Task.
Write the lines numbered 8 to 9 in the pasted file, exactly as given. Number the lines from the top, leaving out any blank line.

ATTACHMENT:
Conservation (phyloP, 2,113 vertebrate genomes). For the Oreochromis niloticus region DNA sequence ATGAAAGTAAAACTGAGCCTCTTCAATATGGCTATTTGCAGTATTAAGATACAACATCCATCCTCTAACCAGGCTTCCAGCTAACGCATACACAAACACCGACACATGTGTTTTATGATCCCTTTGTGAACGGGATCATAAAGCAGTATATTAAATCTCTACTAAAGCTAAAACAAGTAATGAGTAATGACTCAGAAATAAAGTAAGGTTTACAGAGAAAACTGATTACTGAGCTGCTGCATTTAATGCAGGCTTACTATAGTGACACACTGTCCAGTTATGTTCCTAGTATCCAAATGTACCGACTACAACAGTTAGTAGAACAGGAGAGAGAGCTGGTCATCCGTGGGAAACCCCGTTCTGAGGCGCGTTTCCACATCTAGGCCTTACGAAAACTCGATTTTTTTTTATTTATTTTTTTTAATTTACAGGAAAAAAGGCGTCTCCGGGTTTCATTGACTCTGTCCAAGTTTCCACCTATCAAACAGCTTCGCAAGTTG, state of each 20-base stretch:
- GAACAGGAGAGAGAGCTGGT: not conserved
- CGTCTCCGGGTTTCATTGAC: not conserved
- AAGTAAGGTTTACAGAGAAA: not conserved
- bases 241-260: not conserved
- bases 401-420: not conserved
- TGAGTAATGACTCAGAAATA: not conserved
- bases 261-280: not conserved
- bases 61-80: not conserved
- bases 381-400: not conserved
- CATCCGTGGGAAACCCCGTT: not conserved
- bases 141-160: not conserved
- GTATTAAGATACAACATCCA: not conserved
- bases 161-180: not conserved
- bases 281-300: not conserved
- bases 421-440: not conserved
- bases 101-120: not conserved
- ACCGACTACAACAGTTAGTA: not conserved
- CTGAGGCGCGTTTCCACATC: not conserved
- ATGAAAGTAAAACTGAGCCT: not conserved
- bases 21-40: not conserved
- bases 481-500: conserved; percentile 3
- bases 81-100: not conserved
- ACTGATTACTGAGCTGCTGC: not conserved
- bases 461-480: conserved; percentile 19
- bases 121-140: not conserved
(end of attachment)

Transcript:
- bases 261-280: not conserved
- bases 61-80: not conserved